At the Committee of Supply (COS) Debate in Parliament on 27 February, Second Minister for Home Affairs Mrs Josephine Teo spoke about two key efforts undertaken by the Home Team to deal with emerging threats. She also addressed questions about the selection criteria for new citizens.
Here are the main points from her speech.
New Laws to Counter Online Crimes
The Government has a duty to protect citizens from online harms, just as they do with threats in the physical domain. Measures taken must be reasonable and calibrated. Individuals also have a part to play by being alert and vigilant, and by looking out for the vulnerable amongst us who may be more susceptible to crimes carried out online.
Online harms are constantly evolving, and various jurisdictions have introduced or proposed new laws to regulate the online space. MHA will introduce the Online Criminal Harms Act later this year. It builds on current laws in three ways.
i) Expand the scope of regulatory levers for online criminal activities:
This includes powers to stop or remove online communications that facilitate crimes in the physical world, such as inciting violence.
ii) Increase the scope of entities that can be acted against:
It will cover all mediums of online communication through which criminal activities could be conducted.
iii) New levers that deal more effectively with the nature of the online criminal harms:
The new legislation will introduce upstream measures to detect and reduce scams, such as safeguards against inauthentic accounts. This legislation will also apply to other malicious cyber activities like phishing.
For online gambling, MHA will monitor the effectiveness of the gambling legislation, which was updated last year to address emerging trends, and update the regulatory approach where needed.
Home Team Transformation Efforts
Beyond legislation, the Home Team must constantly enhance its capabilities to respond to evolving threats. Over the past five years, an average of about 30 per cent of the Home Team’s expenditure has been on capability development, including investing in new technological solutions. MHA will continue such investments to improve our operations, and reduce our reliance on manpower. The transformation efforts have been in four areas.
Over the years, automation and biometrics were applied to make the immigration clearance more efficient. Since January 2017, we have implemented 100% automated clearance for all motorcyclists at the land checkpoints. ICA and HTX are now working to introduce automated in-car clearance for car travellers. This will result in overall faster and more secure clearance for car travellers and reduces the manpower demand, which can be deployed to meet other needs.
MHA has invested in new technology platforms, such as those that improve incident response. In this regard, using Unmanned Aerial Systems has been a game changer for the Home Team, as it supplements ground officers and ground-based cameras. A trial of a system that can be operated remotely from a centralised command and control centre will be done. This will allow SPF and SCDF commanders to receive visuals of the scene even before officers arrive, allowing them to better plan their responses.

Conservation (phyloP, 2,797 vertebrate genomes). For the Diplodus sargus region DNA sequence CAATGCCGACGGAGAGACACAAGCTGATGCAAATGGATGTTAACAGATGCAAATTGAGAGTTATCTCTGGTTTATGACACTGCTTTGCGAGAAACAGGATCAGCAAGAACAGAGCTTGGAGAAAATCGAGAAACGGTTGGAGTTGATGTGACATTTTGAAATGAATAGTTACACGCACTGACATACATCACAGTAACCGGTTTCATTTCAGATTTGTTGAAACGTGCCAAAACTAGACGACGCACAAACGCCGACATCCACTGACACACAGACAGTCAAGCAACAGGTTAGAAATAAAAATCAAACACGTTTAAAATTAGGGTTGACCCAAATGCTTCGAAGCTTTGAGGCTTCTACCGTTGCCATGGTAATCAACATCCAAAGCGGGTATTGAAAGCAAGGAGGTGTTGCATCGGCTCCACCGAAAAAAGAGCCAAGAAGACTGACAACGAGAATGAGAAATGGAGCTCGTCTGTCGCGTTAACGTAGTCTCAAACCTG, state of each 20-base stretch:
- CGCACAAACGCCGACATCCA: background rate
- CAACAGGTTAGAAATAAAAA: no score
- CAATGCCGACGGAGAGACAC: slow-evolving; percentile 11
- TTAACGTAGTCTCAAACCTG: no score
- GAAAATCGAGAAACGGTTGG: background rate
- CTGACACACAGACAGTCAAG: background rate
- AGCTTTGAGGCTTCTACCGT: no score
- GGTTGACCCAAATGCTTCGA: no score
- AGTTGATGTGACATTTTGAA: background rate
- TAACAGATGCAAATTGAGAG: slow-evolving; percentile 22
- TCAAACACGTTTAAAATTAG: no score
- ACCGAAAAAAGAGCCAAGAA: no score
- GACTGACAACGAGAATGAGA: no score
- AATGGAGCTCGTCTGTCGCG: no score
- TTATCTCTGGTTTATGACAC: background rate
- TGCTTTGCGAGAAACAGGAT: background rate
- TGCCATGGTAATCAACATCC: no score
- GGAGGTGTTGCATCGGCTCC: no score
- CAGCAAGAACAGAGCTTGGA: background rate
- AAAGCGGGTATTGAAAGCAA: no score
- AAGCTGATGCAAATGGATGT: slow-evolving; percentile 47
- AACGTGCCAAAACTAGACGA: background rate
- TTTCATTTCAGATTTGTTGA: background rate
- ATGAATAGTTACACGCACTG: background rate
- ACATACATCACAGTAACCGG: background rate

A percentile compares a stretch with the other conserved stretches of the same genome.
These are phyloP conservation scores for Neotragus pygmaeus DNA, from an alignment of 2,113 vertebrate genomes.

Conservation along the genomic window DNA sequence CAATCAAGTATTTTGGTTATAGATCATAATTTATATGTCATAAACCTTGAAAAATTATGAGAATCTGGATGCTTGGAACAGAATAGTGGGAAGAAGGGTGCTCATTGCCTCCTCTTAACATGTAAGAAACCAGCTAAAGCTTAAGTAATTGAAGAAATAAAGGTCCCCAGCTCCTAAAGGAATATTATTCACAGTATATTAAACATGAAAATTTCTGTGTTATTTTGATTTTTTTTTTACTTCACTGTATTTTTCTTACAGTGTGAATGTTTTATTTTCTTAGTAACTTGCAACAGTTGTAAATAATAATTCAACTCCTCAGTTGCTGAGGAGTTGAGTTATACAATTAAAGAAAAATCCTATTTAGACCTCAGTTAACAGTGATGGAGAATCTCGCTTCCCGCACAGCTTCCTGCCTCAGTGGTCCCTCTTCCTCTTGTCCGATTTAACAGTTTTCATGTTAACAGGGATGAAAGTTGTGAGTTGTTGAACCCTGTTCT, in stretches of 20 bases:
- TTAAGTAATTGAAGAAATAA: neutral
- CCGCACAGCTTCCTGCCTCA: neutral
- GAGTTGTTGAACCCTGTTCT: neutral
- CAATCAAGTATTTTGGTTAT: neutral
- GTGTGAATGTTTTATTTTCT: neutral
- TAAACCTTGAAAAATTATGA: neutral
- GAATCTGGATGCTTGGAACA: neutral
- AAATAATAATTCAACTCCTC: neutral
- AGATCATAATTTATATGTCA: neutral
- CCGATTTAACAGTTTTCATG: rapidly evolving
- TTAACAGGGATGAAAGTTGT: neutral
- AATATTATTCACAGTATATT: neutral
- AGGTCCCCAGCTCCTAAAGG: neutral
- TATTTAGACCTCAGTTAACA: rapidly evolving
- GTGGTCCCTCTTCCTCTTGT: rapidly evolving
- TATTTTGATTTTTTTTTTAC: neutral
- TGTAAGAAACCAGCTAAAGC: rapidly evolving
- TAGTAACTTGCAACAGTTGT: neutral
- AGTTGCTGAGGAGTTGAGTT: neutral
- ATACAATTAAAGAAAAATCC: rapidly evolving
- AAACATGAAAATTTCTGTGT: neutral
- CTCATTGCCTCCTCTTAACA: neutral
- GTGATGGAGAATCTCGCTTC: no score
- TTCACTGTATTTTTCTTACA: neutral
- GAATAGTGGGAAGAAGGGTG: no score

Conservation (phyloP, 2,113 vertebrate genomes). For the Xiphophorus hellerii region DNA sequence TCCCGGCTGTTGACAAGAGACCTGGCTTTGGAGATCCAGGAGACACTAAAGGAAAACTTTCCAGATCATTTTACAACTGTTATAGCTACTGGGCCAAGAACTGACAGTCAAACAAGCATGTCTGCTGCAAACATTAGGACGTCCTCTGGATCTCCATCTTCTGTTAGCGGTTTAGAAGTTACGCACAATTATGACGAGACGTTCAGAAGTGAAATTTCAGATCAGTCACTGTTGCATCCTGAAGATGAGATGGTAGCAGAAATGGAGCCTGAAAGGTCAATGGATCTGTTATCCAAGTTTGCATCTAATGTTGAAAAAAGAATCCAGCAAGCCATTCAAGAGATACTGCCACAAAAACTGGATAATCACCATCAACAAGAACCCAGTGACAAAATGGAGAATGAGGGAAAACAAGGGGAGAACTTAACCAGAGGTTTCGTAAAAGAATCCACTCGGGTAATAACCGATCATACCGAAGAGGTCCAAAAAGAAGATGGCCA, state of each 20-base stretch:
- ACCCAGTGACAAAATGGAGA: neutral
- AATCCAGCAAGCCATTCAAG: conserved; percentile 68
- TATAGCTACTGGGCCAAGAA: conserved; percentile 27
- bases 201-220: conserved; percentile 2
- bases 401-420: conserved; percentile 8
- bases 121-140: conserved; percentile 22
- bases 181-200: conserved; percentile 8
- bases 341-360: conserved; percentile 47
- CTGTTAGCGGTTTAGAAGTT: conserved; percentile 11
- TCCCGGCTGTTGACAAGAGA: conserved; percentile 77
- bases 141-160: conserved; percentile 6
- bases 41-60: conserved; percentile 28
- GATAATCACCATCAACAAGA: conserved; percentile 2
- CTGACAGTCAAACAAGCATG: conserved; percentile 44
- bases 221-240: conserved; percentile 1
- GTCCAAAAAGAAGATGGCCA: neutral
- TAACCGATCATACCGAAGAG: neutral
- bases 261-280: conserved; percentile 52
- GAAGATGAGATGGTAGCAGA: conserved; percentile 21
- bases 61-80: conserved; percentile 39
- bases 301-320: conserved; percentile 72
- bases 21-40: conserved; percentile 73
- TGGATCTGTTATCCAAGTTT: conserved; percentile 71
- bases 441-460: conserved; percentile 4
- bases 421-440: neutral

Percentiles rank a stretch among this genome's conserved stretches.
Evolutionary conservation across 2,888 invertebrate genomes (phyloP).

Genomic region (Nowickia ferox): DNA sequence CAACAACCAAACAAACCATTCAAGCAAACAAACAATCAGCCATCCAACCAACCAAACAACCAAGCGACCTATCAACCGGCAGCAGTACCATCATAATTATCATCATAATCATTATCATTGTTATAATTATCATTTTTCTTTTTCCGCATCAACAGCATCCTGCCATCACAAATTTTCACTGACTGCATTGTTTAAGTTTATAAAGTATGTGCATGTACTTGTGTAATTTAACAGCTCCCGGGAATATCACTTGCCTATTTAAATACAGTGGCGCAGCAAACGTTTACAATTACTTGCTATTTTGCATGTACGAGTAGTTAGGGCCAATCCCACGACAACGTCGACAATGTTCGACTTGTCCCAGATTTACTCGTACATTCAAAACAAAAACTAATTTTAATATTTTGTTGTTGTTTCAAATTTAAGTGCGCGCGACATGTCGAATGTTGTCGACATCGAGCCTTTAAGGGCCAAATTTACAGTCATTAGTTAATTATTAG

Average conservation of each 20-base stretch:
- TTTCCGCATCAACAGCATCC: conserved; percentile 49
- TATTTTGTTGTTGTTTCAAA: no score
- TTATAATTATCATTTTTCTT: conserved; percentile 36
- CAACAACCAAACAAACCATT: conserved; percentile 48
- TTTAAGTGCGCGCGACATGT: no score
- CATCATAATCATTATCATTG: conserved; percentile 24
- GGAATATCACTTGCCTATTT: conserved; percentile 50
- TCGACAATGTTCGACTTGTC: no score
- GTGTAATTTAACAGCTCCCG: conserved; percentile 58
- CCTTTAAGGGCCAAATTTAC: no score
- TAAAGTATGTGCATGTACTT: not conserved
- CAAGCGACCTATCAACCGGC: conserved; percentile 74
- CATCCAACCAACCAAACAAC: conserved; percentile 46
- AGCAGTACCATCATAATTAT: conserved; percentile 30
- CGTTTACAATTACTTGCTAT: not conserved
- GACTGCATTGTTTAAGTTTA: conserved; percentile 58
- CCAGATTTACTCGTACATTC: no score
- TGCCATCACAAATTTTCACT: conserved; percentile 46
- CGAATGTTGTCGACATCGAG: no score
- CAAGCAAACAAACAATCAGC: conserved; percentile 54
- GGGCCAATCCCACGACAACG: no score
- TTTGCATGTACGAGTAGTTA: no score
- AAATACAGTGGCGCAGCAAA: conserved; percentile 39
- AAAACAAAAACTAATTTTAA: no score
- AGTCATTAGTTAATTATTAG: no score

Given the challenging manpower situation, we have redesigned our training. For example, to reflect the more complex built environment, new infrastructure and simulators that expand firefighting and rescue operations training scenarios will be ready in the redeveloped Field Training Area at the Civil Defence Academy by end-2023. HTX will ramp up recruitment and training of fresh STEM graduates and experienced professionals from the science, engineering and digital tech sectors to ensure that we have sufficient specialised talent to enable our use of advanced technology.
Stakeholders and the public are at the heart of what MHA does. Technology has enabled closer partnership between MHA and them. For example, SCDF’s myResponder app has been key in helping to activate Community First Responders (CFRs) who are members of the public to provide immediate assistance before our officers arrive. To better equip CFRs to respond to minor fires, SCDF will start a new trial to place one fire extinguisher at the ground floor of every two HDB blocks. When fully implemented over five years, this will benefit 1.1 million HDB households.
Realistic exercises are one way that the Home Team prepares itself to respond effectively to a wide range of threats. In March this year, the Home Team will be conducting Exercise Northstar XI, a major ground exercise which will test multi-agency responses to a terrorist attack on Jurong Island.
Selection Criteria for New Citizens
MHA considers various markers of social integration such as family ties to Singaporeans, length of residency, whether the applicant studied in our national schools or completed National Service. These are assessed together with their economic contributions, qualifications and age.
All applicants must also complete the Singapore Citizenship Journey before being granted citizenship. This programme helps participants better appreciate our history and culture. It was recently refreshed and enhanced, with content co-created with ordinary Singaporeans.
Detailed criteria for assessing citizenship applications will not be publicised because:
-detailed criteria can be abused to inflate an undeserving applicant’s chances of -success; and
-detailed criteria or country-specific figures on our Permanent Residents and Singapore Citizens population could be misinterpreted or misused by others to stir up bilateral and domestic sensitivities.
MHA Committee of Supply (COS) Debate 2023
Read the COS 2023 speech delivered by Second Minister for Home Affairs Mrs Josephine Teo. For more information on MHA COS 2023, visit the MHA COS 2023 webpage.